• Chair, Environmental Matters Committee, 1972–79, 1987–90
  • House Chair, Joint Committee on Administrative, Executive and Legislative Review, 1983–86, 1995–2003
  • Economic Matters Committee, 1983–87
  • House Chair, Tort and Insurance Reform Oversight Committee, 1987–92
  • Special Joint Committee on Energy Pricing, 1990–91
  • Chair, Judiciary Committee, 1991–92
  • Commerce and Government Matters Committee, 1994–2003
  • Chair, House Facilities Committee, 1995–2005
  • Special Committee on Gaming, 2001
  • Chair, Baltimore County Delegation, 1969–70
  • Maryland Legislative Sportsmen's Caucus, 2001–06
  • Taxpayers Protection Caucus, 2003–06
  • Maryland Veterans Caucus, 2005–06
  • National Conference of State Legislatures

Election results[edit]

  • 2002 Race for Maryland House of Delegates – District 6[3]
Voters to choose three:
Name Votes Percent Outcome
John S. Arnick Dem. 17,541   20.87%    Won
Joseph J. Minnick, Dem. 17,530   20.85%    Won
Michael H. Weir, Jr., Dem. 17,958   21.36%    Won
Jane Brooks, Rep. 12,517   14.89%    Lost
Bruce Laing, Rep. 9,448   11.24%    Lost
Paul Michael Blitz, Rep. 8,969   10.67%    Lost
Other Write-Ins 106   0.13%    Lost
  • 1998 Race for Maryland House of Delegates – District 7[4]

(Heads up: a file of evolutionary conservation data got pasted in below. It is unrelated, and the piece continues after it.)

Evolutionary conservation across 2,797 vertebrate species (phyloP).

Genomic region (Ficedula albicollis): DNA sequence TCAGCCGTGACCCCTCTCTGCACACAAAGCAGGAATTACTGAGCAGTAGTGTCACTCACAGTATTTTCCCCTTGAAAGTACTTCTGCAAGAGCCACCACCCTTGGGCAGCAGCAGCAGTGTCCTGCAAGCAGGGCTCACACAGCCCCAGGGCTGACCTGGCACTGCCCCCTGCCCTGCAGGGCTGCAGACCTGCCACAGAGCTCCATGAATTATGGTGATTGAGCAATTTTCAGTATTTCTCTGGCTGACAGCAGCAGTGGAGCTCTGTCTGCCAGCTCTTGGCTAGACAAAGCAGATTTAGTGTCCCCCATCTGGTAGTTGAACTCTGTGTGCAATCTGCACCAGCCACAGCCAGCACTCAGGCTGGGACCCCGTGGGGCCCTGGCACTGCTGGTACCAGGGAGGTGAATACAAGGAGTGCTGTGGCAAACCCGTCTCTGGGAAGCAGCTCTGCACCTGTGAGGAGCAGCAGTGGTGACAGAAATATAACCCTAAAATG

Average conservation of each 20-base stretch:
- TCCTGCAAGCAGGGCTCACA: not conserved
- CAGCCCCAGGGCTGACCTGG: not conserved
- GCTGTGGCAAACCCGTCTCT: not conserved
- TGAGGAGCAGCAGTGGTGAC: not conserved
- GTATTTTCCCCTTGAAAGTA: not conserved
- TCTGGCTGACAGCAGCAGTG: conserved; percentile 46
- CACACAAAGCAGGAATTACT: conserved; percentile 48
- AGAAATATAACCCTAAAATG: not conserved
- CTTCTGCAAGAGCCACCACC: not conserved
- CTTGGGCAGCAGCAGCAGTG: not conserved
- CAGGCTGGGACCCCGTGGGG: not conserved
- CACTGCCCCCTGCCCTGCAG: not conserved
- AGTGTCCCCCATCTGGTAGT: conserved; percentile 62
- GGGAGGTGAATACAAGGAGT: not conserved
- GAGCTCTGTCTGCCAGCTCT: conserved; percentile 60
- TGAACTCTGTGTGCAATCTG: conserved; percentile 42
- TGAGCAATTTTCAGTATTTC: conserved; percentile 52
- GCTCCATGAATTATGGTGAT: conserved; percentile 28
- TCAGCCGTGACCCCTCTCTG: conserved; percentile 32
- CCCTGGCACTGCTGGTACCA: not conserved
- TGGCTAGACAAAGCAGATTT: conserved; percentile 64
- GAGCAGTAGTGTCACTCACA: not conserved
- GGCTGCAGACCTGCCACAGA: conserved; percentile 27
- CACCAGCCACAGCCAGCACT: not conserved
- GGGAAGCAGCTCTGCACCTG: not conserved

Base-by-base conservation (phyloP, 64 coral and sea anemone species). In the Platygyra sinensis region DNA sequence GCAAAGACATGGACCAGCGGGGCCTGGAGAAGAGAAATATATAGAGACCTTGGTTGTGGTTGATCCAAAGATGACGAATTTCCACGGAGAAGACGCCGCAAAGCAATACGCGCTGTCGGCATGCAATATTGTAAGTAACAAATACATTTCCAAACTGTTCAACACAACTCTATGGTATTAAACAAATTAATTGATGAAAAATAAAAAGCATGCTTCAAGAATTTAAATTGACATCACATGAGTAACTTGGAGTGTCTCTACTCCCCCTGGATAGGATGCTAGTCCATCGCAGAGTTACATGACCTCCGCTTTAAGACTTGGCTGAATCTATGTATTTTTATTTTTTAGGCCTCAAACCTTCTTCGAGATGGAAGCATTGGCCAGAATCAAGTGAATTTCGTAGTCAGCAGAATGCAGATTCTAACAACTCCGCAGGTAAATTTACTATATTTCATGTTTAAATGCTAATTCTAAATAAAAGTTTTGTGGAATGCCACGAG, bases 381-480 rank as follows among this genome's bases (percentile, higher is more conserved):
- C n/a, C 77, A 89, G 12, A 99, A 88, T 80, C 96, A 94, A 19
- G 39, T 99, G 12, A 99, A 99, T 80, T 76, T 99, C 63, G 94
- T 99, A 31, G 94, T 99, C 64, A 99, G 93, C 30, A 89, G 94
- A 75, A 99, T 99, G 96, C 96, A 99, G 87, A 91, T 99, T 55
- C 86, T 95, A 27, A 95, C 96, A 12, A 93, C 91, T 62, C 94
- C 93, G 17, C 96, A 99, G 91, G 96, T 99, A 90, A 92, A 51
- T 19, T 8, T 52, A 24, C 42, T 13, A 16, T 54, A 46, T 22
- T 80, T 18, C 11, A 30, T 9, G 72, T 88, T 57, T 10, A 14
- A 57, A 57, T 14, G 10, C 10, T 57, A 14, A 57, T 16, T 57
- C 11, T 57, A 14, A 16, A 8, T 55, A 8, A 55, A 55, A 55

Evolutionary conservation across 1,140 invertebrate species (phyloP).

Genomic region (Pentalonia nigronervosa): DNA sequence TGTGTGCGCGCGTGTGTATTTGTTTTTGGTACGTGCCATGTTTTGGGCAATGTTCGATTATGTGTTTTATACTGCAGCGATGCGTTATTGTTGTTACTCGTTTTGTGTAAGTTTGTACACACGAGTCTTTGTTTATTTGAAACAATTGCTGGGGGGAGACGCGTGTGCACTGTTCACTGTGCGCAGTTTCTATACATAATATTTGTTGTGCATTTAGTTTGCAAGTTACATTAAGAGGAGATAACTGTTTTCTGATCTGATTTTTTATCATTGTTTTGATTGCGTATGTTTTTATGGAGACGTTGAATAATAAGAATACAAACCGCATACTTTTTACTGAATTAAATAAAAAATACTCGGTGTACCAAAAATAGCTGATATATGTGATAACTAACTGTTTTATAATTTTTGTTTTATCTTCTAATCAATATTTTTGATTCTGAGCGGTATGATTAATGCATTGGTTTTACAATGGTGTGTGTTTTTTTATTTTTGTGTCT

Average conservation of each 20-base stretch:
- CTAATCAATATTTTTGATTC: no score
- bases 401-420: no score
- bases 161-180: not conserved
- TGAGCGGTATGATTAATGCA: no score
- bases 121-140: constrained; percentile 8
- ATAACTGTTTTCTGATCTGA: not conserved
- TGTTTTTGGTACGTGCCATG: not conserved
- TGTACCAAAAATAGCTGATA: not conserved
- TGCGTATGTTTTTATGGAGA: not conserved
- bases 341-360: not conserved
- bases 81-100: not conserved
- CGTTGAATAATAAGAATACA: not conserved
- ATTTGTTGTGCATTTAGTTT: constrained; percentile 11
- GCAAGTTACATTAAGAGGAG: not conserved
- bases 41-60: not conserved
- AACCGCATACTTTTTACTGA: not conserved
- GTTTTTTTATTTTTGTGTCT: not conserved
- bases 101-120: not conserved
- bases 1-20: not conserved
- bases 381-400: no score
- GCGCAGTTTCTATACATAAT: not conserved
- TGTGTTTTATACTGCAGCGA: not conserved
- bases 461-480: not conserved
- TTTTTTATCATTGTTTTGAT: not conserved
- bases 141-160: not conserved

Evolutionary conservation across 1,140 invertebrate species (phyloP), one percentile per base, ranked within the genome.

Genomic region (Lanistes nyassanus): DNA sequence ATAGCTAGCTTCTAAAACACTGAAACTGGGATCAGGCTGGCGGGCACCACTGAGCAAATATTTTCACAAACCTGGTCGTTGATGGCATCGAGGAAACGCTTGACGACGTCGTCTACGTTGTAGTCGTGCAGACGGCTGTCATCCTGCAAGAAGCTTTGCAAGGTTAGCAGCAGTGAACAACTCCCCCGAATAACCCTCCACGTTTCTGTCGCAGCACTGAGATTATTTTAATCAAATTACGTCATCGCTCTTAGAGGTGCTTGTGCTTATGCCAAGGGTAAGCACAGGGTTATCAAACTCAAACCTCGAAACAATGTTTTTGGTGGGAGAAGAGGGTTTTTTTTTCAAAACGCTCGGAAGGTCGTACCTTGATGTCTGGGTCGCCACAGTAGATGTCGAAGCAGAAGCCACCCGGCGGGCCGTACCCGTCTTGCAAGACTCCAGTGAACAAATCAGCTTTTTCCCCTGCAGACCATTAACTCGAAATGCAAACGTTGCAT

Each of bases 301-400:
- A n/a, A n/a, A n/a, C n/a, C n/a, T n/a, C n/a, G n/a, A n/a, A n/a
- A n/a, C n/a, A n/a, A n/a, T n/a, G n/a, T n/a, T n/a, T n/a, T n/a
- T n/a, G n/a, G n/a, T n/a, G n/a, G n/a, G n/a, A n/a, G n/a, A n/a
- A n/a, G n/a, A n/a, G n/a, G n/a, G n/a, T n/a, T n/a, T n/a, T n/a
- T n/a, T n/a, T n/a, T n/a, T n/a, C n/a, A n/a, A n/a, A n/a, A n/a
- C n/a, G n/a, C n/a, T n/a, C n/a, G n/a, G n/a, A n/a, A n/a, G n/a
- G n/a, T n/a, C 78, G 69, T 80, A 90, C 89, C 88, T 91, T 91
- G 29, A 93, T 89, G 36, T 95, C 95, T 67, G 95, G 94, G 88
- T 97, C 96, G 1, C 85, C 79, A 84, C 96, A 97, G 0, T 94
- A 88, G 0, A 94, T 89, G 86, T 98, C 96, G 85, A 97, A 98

Voters to choose three:
Name Votes Percent Outcome
Jacob J. Mohorovic Jr., Dem. 16,338   23%    Won
Joseph J. Minnick, Dem. 15,095   21%    Won
John S. Arnick, Dem. 14,385   20%    Won
Jane Brooks, Rep. 9,792   14%    Lost
Russell Mirabile, Rep. 8,947   13%    Lost
Gary Adams, Rep. 6,178   9%    Lost
  • 1994 Race for Maryland House of Delegates – District 7[5]
Voters to choose three:
Name Votes Percent Outcome
Jacob J. Mohorovic Jr., Dem. 16,059   25%    Won
Joseph J. Minnick, Dem. 15,880   25%    Won
John S. Arnick, Dem. 14,469   23%    Won
Jacqueline W. Madison, Rep. 9,149   14%    Lost
Robert J. Parsons, Rep. 7,628   12%    Lost
  • 1990 Race for Maryland House of Delegates – District 7[6]
Voters to choose three:
Name Votes Percent Outcome
Connie C. Galiazzo, Dem. 14,307   27%    Won
Louis L. DePazzo, Dem. 13,595   25%    Won
John S. Arnick, Dem. 12,249   23%    Won
Patricia Ann Mohorovic, Rep. 8,079   15%    Lost
Albert W. Weiss, Rep. 5,387   10%    Lost
  • 1986 Race for Maryland House of Delegates – District 7[7]
Voters to choose three:
Name Votes Percent Outcome
Robert R. Staab, Dem. 18,956   29%    Won
Louis L. DePazzo, Dem. 18,301   27%    Won
John S. Arnick, Dem. 18,244   27%    Won
Joseph E. Antonelli, Rep. 3,661   6%    Lost
Walter F. Menear Jr., Rep. 3,857   6%    Lost

References[edit]

  1. ^ Washington Post
  2. ^ Gazette.net
  3. ^ "House of Delegates Results". Maryland State Board of Elections. Retrieved March 12, 2009. 
  4. ^ "House of Delegates Results". Maryland State Board of Elections. Retrieved March 12, 2009. 
  5. ^ "House of Delegates Results". Maryland State Board of Elections. Retrieved March 12, 2009. 
  6. ^ "House of Delegates Results". Maryland State Board of Elections. Retrieved March 12, 2009. 
  7. ^ "House of Delegates Results". Maryland State Board of Elections. Retrieved March 12, 2009.